The world is a dark place these days.
Metaphorically, yes, but literally, too.
I wake up in the dark. I make breakfast and pack lunches in the dark. I drink my morning coffee in the dark. The world resists waking, the sun resists rising, my spirit resists moving forward. Every bit of me wants to stay rooted right here, in my spot, with my book, in my cozy house, wrapped in this strange cocoon of despair.
I have not been OK of late, and I’ve spent so much of my time contemplating why.
My house, only a few weeks ago filled with so much laughter, squealing, giggles, excitement and love, is much quieter now. My sister-in-law, niece and nephew are back home in the states after their trip here for Christmas. My kids are back at school. Chris is back at the office.
The end of something so anticipated has left me feeling as dark as the January mornings.
A few days into the new year I realized that what I was holding onto was only making me feel emptier. I dug through the basement storage room and found the bins for the Christmas decorations. It was time to take them down, tuck them away, empty my house of the holidays, dismantle my son’s favorite time of year. For him, the day Christmas comes undone always feels unbearable. As a compromise, he keeps a tiny artificial tree up in his room for as long as he wants. Last year we put it away in July.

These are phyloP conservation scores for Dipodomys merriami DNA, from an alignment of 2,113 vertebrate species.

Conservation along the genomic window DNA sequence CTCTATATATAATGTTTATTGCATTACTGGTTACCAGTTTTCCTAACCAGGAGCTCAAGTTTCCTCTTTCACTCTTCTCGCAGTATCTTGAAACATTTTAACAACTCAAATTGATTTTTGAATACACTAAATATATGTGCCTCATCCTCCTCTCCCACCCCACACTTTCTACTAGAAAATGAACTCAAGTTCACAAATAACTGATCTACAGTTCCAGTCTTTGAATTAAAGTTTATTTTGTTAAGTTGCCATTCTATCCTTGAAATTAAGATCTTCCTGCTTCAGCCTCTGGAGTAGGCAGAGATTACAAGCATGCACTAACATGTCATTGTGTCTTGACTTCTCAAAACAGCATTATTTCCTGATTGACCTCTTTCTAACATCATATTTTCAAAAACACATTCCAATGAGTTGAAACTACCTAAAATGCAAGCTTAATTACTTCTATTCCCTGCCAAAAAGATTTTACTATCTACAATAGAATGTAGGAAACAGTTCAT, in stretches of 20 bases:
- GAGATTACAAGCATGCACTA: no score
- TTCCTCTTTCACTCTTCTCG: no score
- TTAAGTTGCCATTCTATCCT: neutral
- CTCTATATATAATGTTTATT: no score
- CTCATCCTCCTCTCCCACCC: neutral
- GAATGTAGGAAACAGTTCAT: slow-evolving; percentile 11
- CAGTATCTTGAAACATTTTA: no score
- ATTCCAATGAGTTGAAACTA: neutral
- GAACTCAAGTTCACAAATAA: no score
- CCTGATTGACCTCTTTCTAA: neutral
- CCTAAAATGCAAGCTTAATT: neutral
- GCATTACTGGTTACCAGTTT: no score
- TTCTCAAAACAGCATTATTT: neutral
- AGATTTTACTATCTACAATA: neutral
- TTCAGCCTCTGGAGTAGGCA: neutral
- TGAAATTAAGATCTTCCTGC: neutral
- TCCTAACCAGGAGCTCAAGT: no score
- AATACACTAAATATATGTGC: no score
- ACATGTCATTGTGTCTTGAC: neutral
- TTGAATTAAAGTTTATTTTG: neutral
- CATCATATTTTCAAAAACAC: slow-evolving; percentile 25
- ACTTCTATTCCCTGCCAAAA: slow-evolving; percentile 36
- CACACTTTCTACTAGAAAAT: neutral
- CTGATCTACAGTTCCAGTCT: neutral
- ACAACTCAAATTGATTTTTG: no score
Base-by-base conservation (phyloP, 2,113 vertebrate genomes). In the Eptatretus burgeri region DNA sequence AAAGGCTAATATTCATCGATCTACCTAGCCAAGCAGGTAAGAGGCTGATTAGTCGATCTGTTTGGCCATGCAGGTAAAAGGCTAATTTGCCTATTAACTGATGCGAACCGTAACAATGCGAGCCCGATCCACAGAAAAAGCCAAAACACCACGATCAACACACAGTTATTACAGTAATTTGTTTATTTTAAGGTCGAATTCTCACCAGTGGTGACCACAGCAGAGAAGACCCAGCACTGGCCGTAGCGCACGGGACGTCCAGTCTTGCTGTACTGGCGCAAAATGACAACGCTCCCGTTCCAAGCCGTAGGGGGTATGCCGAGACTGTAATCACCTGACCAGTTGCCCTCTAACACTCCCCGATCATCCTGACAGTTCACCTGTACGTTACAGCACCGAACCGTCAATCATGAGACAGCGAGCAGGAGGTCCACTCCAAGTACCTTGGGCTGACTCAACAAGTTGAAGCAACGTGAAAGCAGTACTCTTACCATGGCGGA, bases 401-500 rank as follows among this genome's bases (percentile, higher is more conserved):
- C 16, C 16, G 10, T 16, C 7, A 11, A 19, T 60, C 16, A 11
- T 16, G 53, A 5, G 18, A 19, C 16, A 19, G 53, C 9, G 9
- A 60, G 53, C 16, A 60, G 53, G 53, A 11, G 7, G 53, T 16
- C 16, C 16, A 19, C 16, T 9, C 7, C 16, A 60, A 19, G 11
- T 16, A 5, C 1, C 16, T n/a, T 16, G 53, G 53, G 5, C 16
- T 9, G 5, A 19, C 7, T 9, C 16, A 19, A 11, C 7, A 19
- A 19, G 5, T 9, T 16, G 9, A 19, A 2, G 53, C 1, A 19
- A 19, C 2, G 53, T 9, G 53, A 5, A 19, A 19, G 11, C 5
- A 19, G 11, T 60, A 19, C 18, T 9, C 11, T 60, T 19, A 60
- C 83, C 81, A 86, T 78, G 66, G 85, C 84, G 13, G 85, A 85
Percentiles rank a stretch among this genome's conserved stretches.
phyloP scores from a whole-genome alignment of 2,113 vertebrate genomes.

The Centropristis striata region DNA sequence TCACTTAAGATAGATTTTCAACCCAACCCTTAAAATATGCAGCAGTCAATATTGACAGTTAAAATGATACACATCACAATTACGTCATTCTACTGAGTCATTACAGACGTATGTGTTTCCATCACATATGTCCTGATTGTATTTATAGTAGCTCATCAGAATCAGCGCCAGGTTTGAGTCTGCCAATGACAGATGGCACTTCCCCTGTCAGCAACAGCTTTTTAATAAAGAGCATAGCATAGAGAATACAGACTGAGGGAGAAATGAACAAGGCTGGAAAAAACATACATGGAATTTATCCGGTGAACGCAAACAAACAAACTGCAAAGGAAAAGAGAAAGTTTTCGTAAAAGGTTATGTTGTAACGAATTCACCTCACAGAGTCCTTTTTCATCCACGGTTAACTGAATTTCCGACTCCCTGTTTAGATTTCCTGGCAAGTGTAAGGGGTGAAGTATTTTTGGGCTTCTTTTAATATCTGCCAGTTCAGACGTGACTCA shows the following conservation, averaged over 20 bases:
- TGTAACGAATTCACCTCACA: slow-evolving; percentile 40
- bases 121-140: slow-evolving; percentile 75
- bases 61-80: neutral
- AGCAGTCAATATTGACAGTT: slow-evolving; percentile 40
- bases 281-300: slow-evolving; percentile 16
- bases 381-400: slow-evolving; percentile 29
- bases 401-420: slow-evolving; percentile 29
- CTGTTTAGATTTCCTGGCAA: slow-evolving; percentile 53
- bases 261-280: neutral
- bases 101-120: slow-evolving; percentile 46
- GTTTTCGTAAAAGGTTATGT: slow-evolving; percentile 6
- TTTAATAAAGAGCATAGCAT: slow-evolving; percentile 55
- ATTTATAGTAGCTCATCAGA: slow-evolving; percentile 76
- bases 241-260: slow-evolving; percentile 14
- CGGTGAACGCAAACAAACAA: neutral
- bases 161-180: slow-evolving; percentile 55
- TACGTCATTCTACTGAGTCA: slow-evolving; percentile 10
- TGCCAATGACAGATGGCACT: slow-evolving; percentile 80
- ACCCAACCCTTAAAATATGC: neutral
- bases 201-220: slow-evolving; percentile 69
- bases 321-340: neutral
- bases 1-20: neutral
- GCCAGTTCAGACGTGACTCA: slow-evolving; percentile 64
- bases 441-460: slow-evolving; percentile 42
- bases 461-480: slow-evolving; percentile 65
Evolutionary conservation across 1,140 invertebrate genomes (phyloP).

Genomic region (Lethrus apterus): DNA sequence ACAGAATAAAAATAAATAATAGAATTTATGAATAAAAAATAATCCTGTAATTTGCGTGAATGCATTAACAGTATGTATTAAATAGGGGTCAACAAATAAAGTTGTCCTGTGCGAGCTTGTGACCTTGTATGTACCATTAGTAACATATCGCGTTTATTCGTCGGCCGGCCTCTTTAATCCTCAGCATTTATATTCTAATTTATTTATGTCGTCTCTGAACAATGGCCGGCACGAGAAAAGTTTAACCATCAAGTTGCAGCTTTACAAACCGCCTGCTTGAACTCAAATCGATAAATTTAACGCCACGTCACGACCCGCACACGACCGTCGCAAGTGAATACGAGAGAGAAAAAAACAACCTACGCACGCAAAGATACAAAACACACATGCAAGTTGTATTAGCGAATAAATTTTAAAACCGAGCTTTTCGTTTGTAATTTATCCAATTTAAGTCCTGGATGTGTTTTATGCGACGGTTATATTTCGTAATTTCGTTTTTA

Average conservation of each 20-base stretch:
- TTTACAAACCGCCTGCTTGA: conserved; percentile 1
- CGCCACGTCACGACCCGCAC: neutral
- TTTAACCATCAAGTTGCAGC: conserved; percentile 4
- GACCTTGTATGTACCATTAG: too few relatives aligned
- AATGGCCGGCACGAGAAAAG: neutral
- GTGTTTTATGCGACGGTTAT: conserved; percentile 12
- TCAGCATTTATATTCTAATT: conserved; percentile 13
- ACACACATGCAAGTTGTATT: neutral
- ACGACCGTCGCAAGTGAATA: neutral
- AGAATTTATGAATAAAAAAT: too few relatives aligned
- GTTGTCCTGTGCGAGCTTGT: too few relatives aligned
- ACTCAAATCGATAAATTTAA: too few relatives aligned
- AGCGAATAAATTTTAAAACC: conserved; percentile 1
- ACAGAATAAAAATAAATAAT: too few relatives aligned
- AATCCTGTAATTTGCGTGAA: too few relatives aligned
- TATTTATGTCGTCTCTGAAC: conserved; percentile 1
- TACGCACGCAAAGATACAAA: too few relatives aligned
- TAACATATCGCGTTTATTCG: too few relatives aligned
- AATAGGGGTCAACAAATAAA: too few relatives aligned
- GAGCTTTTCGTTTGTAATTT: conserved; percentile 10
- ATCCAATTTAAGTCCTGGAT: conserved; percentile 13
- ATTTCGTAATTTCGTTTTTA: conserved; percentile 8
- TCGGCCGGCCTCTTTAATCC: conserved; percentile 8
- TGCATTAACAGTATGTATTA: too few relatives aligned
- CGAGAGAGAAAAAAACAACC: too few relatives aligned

This year I told him to watch a movie with his sister in the basement before I went to work. No need for him to watch his least favorite day play out.
Alone upstairs, I undecorated the tree. I pulled twinkle lights off branches that let go of their needles without resistance. I cut the trunk to pieces so it would fit in my compost bin, and I dragged it all outside. I took down the stockings, the nativity scene, the garlands and the wreaths. I swept and vacuumed the piles of pine needles on the floor and replaced the furniture that had been moved to make room for the tree. Finally, I stacked the full bins next to the basement door, and then I leaned on the kitchen counter with my head in my hands and sobbed.
When it was all over, when my house was tidy and put back together in its usual state, I sat in my heaviness – a feeling that had been with me for months and only grown as the calendar turned to a new year.